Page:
top of page

Jono Blythe's Hocus Focus | Chung Ling Soo

Welcome back to another exciting edition of Hocus Focus! This week, we delve into the enigmatic world of Chung Ling Soo, a magician who astounded audiences with his mesmerising performances during the late 19th and early 20th centuries. Join me as we unravel the fascinating life and career of this mysterious illusionist.


Born William Robinson on April 2nd, 1861, in New York, he was captivated by the world of magic at a young age. Growing up in a family with a theatrical background, his father, James Robinson, imparted his knowledge of magic tricks to him, igniting a lifelong passion for the art.



By Henry Ridgely Evans - The Old and the New Magic 1906, Public Domain, https://commons.wikimedia.org/w/index.php?curid=16326132
Chung Ling Soo (William Robinson)

At the tender age of 14, he took his first steps into the magical realm, performing his inaugural magic show. Eager to showcase his skills, he embarked on a journey through the vaudeville circuit, mesmerising audiences with his tricks and illusions. During this time, he adopted the stage name "Robinson, the Man of Mystery."


In 1887, a significant turning point arrived in his career when he discovered a challenge issued by the renowned Chinese stage magician, Ching Ling Foo. Foo offered a reward of $1,000 to anyone who could successfully replicate his illusions. Intrigued, William accepted the challenge, only to be snubbed by Foo himself. Undeterred, he refined his craft, and in the late 1800s, he began performing "black art illusions" under the name "Achmed Ben Ali." However, it wasn't until he created a new act based on Ching Ling Foo's persona that he found his true calling.


Donning traditional Chinese attire, shaving his facial hair, and painting his face with greasepaint to darken his skin, he transformed into Chung Ling Soo. Perfecting his act and meticulously upholding the illusion, he presented himself as a Chinese man who spoke no English, employing an interpreter when conversing with the press.


Throughout his performances, he introduced a character named "Suee Seen," portrayed by the talented Olive Path, whom the world believed to be his Chinese wife. In reality, William was still married to his assistant, Bessie Smith, and they shared a son named Elmore.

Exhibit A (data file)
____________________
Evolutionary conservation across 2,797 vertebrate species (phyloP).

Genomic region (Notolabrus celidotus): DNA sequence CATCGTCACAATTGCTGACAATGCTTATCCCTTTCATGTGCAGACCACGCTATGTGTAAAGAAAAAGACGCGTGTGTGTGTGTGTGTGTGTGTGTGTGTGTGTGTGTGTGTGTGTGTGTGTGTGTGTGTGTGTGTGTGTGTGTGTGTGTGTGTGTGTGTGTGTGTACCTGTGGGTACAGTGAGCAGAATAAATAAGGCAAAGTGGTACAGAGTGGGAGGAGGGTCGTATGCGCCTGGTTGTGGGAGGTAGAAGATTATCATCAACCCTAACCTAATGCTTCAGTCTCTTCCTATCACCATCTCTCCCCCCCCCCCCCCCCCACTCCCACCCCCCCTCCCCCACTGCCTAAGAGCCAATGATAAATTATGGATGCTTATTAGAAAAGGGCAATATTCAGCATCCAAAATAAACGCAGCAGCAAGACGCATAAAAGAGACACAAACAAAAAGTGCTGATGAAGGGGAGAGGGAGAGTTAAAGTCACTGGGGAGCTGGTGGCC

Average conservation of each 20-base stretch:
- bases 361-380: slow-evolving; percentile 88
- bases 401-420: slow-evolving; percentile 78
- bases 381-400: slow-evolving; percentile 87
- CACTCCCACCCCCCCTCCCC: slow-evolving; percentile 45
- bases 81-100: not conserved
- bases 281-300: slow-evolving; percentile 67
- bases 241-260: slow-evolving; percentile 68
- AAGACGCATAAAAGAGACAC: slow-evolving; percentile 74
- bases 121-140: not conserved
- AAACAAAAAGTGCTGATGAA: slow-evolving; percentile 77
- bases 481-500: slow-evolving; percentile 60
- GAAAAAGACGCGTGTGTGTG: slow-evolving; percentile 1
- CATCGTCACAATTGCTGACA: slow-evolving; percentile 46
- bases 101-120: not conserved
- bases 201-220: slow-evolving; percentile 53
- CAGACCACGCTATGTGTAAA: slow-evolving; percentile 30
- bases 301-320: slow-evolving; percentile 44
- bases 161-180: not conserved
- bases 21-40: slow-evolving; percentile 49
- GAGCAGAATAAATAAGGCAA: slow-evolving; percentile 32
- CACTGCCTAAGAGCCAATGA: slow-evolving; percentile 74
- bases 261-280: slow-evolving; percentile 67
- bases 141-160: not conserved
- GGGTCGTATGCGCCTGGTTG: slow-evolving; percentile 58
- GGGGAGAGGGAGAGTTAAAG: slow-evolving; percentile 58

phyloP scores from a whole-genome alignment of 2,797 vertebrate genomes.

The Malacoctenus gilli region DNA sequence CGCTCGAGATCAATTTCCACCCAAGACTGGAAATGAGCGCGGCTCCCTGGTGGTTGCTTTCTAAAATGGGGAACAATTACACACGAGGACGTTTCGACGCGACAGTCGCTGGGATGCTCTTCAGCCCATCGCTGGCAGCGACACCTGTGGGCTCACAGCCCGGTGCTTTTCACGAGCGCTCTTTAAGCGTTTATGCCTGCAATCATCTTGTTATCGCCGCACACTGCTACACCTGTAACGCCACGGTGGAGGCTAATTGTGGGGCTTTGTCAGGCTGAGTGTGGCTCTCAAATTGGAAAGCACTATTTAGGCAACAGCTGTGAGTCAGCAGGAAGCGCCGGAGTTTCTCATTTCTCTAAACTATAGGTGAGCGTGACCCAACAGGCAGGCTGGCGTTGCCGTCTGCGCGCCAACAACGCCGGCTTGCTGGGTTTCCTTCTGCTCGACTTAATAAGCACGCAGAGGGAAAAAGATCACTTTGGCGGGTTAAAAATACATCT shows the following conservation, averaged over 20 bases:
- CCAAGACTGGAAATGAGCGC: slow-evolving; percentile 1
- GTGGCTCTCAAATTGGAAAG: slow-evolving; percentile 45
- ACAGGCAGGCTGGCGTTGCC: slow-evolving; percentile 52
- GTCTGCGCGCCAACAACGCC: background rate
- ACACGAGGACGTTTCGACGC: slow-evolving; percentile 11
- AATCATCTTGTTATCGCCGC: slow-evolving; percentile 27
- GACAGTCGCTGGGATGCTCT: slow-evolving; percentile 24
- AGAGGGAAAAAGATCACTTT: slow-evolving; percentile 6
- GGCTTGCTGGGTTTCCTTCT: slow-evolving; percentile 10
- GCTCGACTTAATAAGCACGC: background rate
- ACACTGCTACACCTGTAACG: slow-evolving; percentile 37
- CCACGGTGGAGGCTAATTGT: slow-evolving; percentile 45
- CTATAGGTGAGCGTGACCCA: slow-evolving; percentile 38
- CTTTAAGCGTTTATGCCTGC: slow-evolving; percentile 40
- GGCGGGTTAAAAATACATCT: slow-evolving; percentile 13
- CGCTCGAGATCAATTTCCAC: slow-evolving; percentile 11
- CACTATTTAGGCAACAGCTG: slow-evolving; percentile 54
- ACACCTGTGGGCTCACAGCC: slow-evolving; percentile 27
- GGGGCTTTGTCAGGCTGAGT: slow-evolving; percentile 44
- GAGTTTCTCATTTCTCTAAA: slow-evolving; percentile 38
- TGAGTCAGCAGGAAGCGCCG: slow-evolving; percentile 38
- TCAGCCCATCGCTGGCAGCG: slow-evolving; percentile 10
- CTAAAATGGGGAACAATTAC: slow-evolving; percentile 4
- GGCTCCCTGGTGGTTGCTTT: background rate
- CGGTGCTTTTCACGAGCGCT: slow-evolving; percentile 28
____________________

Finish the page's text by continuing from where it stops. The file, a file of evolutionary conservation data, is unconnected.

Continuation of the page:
As his fame grew, so did his rivalry with Ching Ling Foo. In a bold move, Foo publicly accused him of being an imposter and challenged him to duplicate some of his own illusions. However, Foo retreated from the challenge when the public and the press embraced the identity of Chung Ling Soo, effectively solidifying his place in the magical pantheon.


One of his most famous illusions was the "Condemned to Death by the Boxers," known today as the bullet catch. Members of the audience marked two bullets, which he would catch in his hands after they were fired. Later, this incredible feat was modified, with the bullets seemingly caught between the performer's teeth.


On March 23, 1918, tragedy struck during a performance at the Wood Green Empire in London. As the "Condemned to Death by the Boxers" illusion unfolded, an accidental discharge from a modified gun struck his lung. Despite being rushed to the hospital, he passed away the following morning. His final words on stage, in a poignant departure from his Chinese persona, were, "Oh my God. Something's happened. Lower the curtain."


Following his untimely demise, the public was stunned to discover that he was, in fact, not Chinese. His true identity as William Robinson came to light, unveiling the intricate web of illusions that had captivated audiences for years. Nevertheless, his contribution to the world of magic as Chung Ling Soo remains legendary.


Chung Ling Soo's life was one filled with mystery, deception, and astonishing performances. As we remember this influential magician, we pay homage to his skill, showmanship, and the enduring allure of magic that continues to captivate audiences to this day.


Join me next week for another captivating edition of Hocus Focus as I explore the lives and illusions of more extraordinary magicians from the past. Stay tuned and let the magic unfold!


5 views0 comments

Recent Posts

See All

A trick I perform the most...

I was recently asked if there is a type of trick that I perform more often than others. Not my favourite trick, or my favourite kind of magic or style, but a trick that gets shown more than any other

コメント


bottom of page